A majority of the Palo Alto school board backed a series of budget measures -- some ongoing, some short term; some non-instructional and others closer to the classroom -- to make this year to start to mitigate a $4.2 million deficit, despite the continued urging of one trustee to take a more "prudent" approach.
In a 4-1 vote, with Trustee Ken Dauber dissenting, the board approved $3.4 million in budget measures recommended by staff. The list of 13 proposals -- some budget cuts and others, alternative revenue sources -- for the 2016-17 year include trimming $612,000 from the district office, using voter-approved bond funds instead of General Fund dollars to pay for $1.2 million in technology upgrades and redirecting an estimated $773,000 from reserves, among others.
Calling the district’s approach fiscally irresponsible, Dauber proposed several amendments to this list, none of them gaining support from his colleagues.
By Dauber's own analysis, just over half of the measures the board ultimately approved are temporary (about $2.4 million) and the rest (about $1.8 million) are long term. They’re also closely split between non-instructional and instructional cuts, he said -- about $612,000 of the former and about $500,000 of the latter.
"I don’t believe that this recommendation represents a fiscally responsible approach to our budget problem, as I’ve said in the past, in that it relies substantially on spending district reserves, the fund balance and on borrowing to close a gap that I think we should be instead looking to close through cutting spending that isn’t related to our educational mission," Dauber said.
Dauber unsuccessfully advocated for finding more long-term, recurring and non-instructional cuts in this year’s budget. He proposed that the board direct the superintendent to come up with potential ongoing expense cuts instead of borrowing by using the bond funds for technology updates and spending reserves; to rescind the most recent salary increase provided to non-represented senior administrators effective Oct. 1; to further reduce non-instructional spending and redirect savings from unfilled teachers and specialists positions back to the classrooms; and eliminate the district's new full-time communications coordinator position, effective Nov. 1.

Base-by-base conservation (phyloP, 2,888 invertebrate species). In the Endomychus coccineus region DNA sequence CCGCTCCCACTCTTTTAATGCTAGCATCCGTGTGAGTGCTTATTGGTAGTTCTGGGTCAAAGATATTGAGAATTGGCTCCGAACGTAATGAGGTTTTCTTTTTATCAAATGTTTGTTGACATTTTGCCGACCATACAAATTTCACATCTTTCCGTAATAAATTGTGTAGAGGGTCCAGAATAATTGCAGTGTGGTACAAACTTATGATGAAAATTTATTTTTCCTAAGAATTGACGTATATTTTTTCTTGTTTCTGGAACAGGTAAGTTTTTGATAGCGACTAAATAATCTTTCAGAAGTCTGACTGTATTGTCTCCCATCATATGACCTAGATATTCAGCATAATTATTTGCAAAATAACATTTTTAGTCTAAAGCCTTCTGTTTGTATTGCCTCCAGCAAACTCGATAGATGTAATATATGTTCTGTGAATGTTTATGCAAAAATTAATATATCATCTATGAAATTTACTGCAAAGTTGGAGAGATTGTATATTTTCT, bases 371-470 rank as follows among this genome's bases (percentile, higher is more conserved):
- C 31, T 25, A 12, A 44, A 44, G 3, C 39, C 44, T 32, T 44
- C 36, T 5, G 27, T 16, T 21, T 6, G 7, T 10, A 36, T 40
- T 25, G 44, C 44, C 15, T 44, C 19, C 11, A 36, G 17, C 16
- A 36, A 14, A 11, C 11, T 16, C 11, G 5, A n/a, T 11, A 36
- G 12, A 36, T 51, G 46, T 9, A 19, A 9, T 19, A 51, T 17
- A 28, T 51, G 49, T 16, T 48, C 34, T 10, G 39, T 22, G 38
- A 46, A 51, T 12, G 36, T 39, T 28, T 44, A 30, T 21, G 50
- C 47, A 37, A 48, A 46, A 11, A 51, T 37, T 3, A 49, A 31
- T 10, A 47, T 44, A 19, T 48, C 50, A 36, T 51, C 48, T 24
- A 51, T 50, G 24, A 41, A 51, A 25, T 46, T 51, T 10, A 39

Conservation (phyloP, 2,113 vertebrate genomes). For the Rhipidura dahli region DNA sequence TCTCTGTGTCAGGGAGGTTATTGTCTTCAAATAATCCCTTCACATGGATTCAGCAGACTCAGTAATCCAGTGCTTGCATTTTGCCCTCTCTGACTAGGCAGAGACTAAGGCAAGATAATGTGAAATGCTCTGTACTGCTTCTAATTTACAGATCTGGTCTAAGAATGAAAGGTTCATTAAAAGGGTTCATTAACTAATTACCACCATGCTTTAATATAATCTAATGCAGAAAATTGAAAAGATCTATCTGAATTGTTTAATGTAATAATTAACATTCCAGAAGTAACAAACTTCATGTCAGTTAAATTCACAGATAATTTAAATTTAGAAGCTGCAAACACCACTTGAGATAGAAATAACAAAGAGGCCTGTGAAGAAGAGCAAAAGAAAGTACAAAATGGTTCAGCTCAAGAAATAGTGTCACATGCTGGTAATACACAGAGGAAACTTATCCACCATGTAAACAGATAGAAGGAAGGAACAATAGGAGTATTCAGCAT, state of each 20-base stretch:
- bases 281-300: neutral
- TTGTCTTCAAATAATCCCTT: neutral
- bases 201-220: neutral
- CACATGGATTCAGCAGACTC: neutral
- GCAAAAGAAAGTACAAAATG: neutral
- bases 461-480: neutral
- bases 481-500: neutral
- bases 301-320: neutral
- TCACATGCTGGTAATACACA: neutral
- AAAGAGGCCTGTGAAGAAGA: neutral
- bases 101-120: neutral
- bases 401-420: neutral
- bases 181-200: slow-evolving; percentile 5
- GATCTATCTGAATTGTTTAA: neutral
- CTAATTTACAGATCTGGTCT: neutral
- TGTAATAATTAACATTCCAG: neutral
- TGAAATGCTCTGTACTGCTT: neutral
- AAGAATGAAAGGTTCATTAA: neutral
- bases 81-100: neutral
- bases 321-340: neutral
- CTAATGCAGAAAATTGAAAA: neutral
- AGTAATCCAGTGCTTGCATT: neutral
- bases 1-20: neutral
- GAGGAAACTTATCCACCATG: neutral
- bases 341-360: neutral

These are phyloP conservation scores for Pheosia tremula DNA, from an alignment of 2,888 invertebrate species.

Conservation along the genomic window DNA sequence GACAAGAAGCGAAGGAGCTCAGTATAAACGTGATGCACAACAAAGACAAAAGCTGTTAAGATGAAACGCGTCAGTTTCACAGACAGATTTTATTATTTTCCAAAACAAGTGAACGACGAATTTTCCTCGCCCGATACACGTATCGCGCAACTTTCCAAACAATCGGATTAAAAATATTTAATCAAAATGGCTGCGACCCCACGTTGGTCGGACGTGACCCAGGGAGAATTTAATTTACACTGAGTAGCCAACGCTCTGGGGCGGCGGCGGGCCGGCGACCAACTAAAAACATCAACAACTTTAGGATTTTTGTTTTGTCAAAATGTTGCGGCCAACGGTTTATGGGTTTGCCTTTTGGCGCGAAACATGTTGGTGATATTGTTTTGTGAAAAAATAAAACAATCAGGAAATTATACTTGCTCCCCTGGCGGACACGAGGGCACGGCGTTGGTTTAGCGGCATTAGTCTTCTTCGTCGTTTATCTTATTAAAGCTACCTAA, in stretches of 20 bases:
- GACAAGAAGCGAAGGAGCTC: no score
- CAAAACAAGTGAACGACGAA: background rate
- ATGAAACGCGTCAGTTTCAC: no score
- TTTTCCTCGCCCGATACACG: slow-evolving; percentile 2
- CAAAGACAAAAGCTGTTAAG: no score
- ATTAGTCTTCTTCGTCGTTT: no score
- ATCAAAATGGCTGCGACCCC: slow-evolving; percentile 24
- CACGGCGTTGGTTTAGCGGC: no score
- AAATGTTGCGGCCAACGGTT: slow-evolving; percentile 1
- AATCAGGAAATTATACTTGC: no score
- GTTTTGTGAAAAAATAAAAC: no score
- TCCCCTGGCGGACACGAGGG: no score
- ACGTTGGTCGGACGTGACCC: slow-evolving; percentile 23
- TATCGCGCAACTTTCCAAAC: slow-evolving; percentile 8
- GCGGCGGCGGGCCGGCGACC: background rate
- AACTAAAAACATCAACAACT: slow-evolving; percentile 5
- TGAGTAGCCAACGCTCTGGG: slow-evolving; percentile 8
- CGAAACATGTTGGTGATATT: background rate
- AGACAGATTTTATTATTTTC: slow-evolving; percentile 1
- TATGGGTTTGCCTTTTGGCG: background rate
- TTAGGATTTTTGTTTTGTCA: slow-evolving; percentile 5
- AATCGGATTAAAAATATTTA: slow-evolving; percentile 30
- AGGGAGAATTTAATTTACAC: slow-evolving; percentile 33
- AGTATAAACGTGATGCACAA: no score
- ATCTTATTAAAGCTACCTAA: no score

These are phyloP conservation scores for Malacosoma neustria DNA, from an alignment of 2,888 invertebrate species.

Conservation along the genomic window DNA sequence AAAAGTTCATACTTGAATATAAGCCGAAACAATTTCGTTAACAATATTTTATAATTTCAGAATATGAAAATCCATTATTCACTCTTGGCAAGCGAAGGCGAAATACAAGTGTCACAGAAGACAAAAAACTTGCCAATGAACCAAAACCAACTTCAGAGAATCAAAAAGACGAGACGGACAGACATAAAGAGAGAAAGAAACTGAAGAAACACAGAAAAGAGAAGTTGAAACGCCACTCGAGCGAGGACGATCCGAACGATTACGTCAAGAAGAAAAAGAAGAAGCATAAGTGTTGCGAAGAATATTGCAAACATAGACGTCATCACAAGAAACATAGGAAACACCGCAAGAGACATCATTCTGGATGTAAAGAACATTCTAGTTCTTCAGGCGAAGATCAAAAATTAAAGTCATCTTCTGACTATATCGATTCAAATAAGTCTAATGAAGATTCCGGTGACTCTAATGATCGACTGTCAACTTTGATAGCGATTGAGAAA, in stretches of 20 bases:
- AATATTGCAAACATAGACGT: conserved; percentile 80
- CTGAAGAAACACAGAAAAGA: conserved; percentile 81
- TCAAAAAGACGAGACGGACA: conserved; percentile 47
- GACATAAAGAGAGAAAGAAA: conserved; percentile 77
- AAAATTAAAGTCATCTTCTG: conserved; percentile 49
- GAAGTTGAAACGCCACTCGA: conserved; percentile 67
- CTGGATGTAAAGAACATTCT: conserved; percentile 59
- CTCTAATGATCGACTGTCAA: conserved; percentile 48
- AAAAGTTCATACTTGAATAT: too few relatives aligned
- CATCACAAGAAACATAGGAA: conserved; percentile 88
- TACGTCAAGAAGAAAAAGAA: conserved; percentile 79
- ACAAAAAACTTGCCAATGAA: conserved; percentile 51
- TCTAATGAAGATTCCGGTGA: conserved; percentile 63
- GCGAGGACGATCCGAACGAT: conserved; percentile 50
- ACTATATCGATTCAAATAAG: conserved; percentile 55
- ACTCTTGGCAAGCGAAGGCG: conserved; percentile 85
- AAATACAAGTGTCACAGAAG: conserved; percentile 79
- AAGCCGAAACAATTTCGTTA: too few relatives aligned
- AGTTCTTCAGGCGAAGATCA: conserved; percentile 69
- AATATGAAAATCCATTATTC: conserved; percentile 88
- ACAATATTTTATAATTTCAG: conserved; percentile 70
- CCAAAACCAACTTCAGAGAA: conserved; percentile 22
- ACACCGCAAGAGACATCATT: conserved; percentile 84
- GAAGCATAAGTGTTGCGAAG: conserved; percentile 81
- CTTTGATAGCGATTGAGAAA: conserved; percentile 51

Though none of his colleagues seconded these amendments, several did express support for considering some of his proposals for the 2017-18 budget and beyond. Some also said they support revising the district’s longtime practice of automatically providing senior administrators the same compensation increases negotiated with the teachers union.
Dauber also reiterated concerns about the effect the budget shortfall could have on class sizes at the district's two high schools, which are starting to see increased enrollment as a large "bubble" class moves through the middle schools.
While the district has set aside dollars in the budget to hire more teachers to accommodate enrollment growth, “the risk that we’re running in not cutting our non-educational spending now is arriving at that point without the funds to hire those teachers," Dauber said.
His colleagues, by contrast, supported the staff recommendation without much hesitation. They argued that using the bond funds for technology upgrades is appropriate given it’s what voters approved those dollars for; that the district will not dip into reserves to the point that they drop below a required level; and that looking for more savings at the district office, for example, successfully keeps cuts farther away from students in the classroom.
Trustee Camille Townsend, however, was again critical of the district’s decision to enter into its first-ever multi-year contract with the teachers and classified unions. Promising three years of raises when the district receives much critical budget information, such as property-tax revenue, late in the fiscal year, was a "huge mistake," she said.
Vice President Terry Godfrey also recounted a meeting she and President Heidi Emberling had with the Santa Clara County Assessor last week to better understand how the district can avoid being surprised again by lower-than-projected property-tax revenue. District staff have said they are now in more consistent communication with the assessor’s office, as well as with Stanford University officials to monitor property exemptions that come in from the university’s major hospital construction.
Parent Todd Collins, who is running for a seat on the school board in the November election, echoed Dauber’s criticisms, arguing that the approach of using reserves and bond funds is "actually increasing the risk to the things we really care about -- preserving electives and favorite programs, reducing class sizes, funding our special ed and achievement-gap programs.